Weston Longville is a small village which lies
approximately 8 miles north-west of
Norwich. It is situated close
to the River Wensum.
Parson Woodforde (1740-1803) was the rector at All
Saints' Church here from
1776 to his death. His diary is a wonderful record of
rural life in the 18th century - detailing his
mundane daily activities and above all his copious meals. He
frequently dined with Mr and Mrs Custance and here is his entry for January 28th, 1780:
"...The company present were Sir Edmund Bacon and
Lady, Mr and Mrs Custance and Mr Press Custance.....We
had for dinner a Calf's Head, boiled Fowl and Tongue, A
Saddle of Mutton rosted on the Side Table, and a fine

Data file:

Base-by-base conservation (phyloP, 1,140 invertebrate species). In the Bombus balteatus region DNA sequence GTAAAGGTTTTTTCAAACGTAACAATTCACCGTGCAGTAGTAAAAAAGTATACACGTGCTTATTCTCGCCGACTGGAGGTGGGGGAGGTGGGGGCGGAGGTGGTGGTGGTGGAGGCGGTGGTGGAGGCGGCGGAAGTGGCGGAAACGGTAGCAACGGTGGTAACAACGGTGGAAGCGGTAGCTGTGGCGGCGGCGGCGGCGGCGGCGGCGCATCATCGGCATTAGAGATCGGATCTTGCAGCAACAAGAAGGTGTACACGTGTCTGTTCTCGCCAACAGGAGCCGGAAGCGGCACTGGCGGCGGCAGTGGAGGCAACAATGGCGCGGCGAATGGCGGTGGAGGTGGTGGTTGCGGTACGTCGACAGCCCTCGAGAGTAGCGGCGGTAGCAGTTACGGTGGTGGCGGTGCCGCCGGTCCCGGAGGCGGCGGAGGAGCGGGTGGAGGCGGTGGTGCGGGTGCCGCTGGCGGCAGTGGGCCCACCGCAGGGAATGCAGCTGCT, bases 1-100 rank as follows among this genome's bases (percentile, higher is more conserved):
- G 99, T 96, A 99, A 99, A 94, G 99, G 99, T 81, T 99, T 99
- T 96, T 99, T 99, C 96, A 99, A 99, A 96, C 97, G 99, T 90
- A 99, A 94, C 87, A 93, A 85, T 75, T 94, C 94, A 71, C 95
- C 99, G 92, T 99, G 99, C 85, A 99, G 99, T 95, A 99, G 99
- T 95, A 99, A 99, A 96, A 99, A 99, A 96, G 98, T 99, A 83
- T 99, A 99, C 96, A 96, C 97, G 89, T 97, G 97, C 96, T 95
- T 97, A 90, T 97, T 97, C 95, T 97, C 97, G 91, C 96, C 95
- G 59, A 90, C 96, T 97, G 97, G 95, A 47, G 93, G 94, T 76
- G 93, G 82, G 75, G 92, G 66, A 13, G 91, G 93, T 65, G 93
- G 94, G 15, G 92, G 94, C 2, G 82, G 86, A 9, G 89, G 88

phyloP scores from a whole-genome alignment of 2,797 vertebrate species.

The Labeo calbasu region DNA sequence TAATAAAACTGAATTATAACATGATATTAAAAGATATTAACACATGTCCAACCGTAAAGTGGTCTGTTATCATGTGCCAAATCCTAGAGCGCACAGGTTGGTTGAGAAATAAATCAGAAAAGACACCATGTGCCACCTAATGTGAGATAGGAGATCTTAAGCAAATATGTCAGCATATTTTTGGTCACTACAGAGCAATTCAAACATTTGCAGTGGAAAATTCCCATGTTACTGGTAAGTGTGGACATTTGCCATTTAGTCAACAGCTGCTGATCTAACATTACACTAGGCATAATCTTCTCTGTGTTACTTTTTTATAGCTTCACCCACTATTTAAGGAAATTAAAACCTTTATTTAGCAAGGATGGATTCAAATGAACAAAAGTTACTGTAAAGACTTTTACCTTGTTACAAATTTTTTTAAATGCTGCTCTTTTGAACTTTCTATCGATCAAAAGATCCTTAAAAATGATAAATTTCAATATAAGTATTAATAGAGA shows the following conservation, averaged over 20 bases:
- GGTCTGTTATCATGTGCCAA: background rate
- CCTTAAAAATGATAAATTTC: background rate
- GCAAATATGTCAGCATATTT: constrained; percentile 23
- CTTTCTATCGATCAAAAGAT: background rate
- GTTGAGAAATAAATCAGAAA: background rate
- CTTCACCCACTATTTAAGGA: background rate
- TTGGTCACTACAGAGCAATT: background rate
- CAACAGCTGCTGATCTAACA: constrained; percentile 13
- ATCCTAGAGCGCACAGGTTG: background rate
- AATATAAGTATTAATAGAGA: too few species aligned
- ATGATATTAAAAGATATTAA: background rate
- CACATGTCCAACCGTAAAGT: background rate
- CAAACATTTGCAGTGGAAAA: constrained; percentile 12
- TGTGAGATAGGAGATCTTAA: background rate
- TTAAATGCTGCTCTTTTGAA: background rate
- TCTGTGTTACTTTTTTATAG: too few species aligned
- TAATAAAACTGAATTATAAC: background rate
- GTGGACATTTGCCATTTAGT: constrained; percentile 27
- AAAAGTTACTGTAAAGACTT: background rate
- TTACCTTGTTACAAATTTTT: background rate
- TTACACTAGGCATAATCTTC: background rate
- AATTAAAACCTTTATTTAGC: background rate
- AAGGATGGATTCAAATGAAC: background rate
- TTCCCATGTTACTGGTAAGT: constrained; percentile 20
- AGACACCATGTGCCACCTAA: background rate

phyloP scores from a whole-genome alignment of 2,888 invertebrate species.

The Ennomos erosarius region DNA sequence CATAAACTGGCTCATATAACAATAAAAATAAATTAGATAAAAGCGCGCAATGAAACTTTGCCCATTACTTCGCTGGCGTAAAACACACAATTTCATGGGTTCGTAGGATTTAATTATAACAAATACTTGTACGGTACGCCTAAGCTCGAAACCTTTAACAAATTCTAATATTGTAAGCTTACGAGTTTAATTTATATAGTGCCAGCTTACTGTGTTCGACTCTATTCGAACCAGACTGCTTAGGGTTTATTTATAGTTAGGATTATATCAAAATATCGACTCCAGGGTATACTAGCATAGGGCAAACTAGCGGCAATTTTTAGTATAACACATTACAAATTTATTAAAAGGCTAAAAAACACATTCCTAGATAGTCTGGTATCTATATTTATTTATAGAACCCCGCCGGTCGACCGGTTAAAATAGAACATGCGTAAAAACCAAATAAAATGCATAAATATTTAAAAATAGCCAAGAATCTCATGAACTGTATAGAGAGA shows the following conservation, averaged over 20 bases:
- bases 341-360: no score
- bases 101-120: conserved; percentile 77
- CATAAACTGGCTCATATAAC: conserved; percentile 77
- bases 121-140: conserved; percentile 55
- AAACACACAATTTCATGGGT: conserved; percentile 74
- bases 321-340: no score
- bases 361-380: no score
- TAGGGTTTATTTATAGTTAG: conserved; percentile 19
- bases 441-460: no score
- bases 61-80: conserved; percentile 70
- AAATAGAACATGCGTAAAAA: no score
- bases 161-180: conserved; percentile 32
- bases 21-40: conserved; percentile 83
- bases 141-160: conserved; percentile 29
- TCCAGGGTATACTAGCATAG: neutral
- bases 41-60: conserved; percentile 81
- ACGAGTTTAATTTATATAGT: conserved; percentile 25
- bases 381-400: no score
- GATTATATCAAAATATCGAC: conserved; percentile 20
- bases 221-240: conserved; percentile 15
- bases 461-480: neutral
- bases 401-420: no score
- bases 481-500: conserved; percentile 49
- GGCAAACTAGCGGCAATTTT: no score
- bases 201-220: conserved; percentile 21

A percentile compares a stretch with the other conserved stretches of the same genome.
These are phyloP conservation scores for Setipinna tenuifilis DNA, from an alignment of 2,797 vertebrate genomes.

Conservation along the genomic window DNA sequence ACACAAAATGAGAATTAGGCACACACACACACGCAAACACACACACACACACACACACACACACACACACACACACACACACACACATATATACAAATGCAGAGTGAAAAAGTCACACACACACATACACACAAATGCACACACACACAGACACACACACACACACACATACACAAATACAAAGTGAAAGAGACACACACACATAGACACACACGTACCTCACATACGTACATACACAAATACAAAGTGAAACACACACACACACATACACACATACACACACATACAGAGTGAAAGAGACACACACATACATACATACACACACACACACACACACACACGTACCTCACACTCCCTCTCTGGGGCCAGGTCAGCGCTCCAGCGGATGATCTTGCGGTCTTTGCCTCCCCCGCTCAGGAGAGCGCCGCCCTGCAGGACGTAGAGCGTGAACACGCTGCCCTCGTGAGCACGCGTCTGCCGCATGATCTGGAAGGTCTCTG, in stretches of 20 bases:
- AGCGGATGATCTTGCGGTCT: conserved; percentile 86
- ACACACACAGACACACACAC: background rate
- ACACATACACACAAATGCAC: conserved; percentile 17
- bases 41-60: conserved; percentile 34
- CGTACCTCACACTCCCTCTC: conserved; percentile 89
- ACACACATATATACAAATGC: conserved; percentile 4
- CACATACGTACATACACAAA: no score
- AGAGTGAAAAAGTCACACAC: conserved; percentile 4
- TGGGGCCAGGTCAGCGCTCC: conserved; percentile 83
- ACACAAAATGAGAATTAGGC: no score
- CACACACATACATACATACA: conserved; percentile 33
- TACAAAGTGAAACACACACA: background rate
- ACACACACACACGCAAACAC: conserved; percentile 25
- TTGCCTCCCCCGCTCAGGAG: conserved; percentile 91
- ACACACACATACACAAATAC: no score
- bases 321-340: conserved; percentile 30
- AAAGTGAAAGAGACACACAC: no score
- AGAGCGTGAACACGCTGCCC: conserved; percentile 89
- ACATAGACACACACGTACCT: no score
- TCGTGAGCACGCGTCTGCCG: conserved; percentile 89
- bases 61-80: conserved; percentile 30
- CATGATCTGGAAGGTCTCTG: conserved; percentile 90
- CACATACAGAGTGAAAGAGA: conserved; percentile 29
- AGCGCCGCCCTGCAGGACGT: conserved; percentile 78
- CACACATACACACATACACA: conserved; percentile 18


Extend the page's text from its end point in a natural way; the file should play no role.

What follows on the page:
swan rosted with Currant Jelly for the First Course. The
Second Course a couple of Wild Fowl called Dun Fowls,
Larks, Blamange, Tarts etc etc and a good Dessert of
Fruit after, amongst which was a Damson Cheese. I never
eat a bit of Swan before, and I think it good eating
with seet sauce.... "
Parson Woodforde remained a bachelor for the whole of
his life - but he was attended at Weston Longville by
his niece Nancy and by a variety of servants. He was a
very orthodox man - dispensing his church duties in a
reliable but uninspired fashion. Part of his role as
rector was to help the poor and his diaries record the
many occasions when he gave food or money to beggars
calling at his door. Woodforde had no pretensions of
being a great writer - and had little interest in
The diaries were edited and appeared in 1924 as
The Diary of a Country Parson - proving very popular
with the post war reading public.
Woodforde is buried in
the chancel of the village church and there is a
memorial plaque to him on the wall. The pub opposite the
church is named after him.
Gravestone on Chancel
Memorial Plaque on wall of church.
All Saint's Church
More photographs of Weston Longville
More photographs of Parson Woodforde locations